Releasing the figures ahead of World Gin Day this Saturday, 12 June, the Wine and Spirit Trade Association (WSTA) said supermarket, shop and online sales of gin were worth £1.3bn in the 12 months to 27 March, up 30% on the previous year.
Flavoured gin sales broke through the £500m barrier for the first time, amounting to about 30m bottles and taking a 40% share of the overall gin market, with the WSTA predicting that this is set to rise further.
With pubs and bars only reopening on 12 April this year after long periods of enforced closure over the past 12 months, on-trade gin sales fell by 60% during 2020. Total gin sales in the year to 27 March just topped £2bn, the WSTA added.
‘Our latest gin numbers underline that reports of gin’s demise as the “go-to” spirit are wrong,’ said Miles Beale, WSTA chief executive. ‘Despite the on-trade representing many of our great British distillers’ “shop window”, and a great place for Brits to try new and exciting tipples, hospitality’s closure hasn’t dampened our enthusiasm to enjoy the vast array of gins now on the market.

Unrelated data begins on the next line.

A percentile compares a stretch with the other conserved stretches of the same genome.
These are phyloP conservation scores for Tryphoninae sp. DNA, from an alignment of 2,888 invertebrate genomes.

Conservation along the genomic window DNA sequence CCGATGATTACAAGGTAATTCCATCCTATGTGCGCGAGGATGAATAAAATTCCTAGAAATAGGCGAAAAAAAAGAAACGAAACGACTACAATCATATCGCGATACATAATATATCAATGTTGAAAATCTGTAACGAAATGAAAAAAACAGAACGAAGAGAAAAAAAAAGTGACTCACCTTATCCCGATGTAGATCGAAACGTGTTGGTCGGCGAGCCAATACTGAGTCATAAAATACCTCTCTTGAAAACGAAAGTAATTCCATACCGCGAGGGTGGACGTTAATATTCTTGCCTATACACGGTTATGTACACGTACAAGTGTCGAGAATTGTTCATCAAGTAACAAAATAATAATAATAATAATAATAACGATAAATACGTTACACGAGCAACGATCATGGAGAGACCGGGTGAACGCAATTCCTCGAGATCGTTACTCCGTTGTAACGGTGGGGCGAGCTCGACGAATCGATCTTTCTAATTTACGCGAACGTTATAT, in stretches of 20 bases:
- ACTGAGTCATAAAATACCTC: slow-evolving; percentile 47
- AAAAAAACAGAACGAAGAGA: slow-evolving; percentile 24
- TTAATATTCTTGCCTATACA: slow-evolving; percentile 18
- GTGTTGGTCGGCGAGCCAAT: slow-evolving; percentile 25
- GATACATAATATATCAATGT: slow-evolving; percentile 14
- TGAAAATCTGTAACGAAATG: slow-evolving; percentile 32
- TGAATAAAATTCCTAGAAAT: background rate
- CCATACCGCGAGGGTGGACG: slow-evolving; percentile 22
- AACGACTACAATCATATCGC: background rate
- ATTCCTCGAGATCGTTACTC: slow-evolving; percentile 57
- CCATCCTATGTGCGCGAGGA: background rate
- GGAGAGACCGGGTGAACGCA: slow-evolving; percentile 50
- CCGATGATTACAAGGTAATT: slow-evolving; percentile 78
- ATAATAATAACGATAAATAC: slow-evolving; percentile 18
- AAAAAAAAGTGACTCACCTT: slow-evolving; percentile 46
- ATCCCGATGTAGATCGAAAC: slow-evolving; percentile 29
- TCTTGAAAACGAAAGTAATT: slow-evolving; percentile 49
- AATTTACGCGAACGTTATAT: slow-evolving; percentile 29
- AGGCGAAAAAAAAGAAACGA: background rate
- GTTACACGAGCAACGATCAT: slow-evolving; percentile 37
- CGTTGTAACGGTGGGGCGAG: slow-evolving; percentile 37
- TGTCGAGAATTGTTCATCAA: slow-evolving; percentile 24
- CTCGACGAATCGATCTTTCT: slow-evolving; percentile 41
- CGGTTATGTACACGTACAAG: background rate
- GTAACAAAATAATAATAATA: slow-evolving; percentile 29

‘Sales of gin have never been this high in our shops and supermarkets before – but this is encouraging news for our reawakening hospitality industry, too – some of these sales are certain to shift over to pubs, bars and restaurants.’
The current gin revival in the UK began in 2013, with renewed interest in the spirit prompting steady increases in sales over the next few years.
The number of distilleries in England has almost tripled since 2016, with the total number of distilleries across the UK hitting more than 560 in 2020, up from over 440 the year before.
Over lockdown, Argentinian wines, rosé and ready-to-drink cocktails were other areas that had significant growth, according to the WSTA Market Report.
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